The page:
Civil Rights Unionism : Tobacco Workers and the Struggle for Democracy in the Mid-Twentieth-Century South
Drawing on scores of interviews with black and white tobacco workers in Winston-Salem, North Carolina, Robert Korstad brings to life the forgotten heroes of Local 22 of the Food, Tobacco, Agricultural and Allied Workers of America-CIO. These workers confronted a system of racial capitalism that consigned African Americans to the basest jobs in the industry, perpetuated low wages for all southerners, and shored up white supremacy. Galvanized by the emergence of the CIO, African Americans took the lead in a campaign that saw a strong labor movement and the reenfranchisement of the southern poor as keys to reforming the South and a reformed South as central to the survival and expansion of the New Deal. In the window of opportunity opened by World War II, they blurred the boundaries between home and work as they linked civil rights and labor rights in a bid for justice at work and in the public sphere. But civil rights unionism foundered in the maelstrom of the Cold War. Its defeat undermined later efforts by civil rights activists to raise issues of economic equality to the moral high ground occupied by the fight against legalized segregation and, Korstad contends, constrains the prospects for justice and democracy today.
- Paperback | 576 pages
- 156 x 235 x 34.8mm | 811.93g
- 31 May 2003
- The University of North Carolina Press
- Chapel Hill, United States
- New edition
- New edition
At the center of Korstad's expansive but tightly knit narrative is the argument that unions represented the best hope for carrying the New Deal's vision of economic democracy and social justice into the postwar period. The liberal, reformist atmosphere of the New Deal years provided the climate not only for the working-class activism but also for African American civil rights. . . . Provides readers [with] a solid sense of the political and economic exigencies that made African American unionization possible in the Solid South. . . . Korstad is to be applauded for illuminating the struggle of working-class African Americans to build a union movement that expressed their ambitions for so much more than a wage increase.--Reviews in American History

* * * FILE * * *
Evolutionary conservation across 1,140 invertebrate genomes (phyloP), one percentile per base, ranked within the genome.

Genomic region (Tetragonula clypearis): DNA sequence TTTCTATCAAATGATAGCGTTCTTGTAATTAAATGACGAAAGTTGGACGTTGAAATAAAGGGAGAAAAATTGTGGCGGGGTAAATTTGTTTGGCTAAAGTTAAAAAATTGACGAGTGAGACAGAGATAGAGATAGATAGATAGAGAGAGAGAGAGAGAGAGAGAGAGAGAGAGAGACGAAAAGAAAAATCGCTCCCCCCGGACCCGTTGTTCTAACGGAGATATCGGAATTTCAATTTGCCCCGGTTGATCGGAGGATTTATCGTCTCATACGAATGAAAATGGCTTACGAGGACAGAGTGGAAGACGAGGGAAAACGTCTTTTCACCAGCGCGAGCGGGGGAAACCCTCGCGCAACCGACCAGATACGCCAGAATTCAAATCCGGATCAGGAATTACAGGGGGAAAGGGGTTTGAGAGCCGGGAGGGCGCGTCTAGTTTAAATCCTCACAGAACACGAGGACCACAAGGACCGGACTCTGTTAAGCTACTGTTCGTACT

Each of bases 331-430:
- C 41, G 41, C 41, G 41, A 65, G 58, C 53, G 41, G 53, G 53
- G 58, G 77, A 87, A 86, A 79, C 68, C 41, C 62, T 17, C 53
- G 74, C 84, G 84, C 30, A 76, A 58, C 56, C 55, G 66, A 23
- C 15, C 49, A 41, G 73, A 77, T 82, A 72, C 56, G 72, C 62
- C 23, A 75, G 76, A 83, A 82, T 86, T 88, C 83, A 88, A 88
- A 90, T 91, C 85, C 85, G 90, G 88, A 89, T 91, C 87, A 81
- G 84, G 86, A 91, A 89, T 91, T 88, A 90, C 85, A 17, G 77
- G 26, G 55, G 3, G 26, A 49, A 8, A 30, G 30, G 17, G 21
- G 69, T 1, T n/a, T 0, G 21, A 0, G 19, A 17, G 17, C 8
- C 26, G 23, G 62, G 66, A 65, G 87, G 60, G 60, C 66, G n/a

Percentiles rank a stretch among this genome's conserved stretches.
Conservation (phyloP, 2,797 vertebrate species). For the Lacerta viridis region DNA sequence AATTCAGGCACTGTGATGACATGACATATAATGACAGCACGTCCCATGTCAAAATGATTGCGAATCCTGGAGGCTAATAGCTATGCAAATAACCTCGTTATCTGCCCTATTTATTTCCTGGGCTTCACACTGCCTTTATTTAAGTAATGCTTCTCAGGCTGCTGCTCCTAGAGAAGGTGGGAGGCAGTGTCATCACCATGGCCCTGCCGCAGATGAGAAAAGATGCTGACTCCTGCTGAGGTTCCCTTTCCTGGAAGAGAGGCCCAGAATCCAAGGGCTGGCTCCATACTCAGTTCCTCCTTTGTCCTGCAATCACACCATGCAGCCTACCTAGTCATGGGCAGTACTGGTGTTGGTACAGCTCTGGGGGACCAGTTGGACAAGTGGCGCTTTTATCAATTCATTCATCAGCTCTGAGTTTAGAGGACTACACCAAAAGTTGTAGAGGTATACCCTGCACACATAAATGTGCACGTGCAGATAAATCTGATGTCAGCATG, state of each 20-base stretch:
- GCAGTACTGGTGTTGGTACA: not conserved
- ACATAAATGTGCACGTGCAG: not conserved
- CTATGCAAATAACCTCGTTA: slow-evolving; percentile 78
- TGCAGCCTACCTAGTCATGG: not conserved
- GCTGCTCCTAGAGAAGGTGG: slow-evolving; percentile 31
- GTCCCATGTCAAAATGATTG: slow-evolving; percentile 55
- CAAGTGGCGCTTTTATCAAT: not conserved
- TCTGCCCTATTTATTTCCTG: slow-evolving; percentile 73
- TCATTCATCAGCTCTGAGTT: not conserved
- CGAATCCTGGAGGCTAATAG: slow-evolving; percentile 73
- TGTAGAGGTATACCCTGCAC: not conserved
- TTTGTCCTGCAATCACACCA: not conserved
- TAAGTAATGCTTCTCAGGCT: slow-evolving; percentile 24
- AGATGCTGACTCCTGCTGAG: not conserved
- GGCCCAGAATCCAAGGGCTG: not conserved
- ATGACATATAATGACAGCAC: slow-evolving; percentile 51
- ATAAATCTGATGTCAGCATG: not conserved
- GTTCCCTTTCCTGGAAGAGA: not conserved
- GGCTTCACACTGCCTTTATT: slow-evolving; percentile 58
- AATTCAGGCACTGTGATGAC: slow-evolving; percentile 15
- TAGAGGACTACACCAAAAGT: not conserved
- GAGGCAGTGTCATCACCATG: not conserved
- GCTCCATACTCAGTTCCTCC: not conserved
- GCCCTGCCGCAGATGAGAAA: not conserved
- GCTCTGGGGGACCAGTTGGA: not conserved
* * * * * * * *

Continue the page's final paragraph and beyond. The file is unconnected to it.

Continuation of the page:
About Robert R. Korstad
Robert Korstad is associate professor of public policy studies and history at Duke University. He is a coauthor of Like a Family: The Making of a Southern Cotton Mill World and a coeditor of Remembering Jim Crow: African Americans Talk about Life In the Segregated South.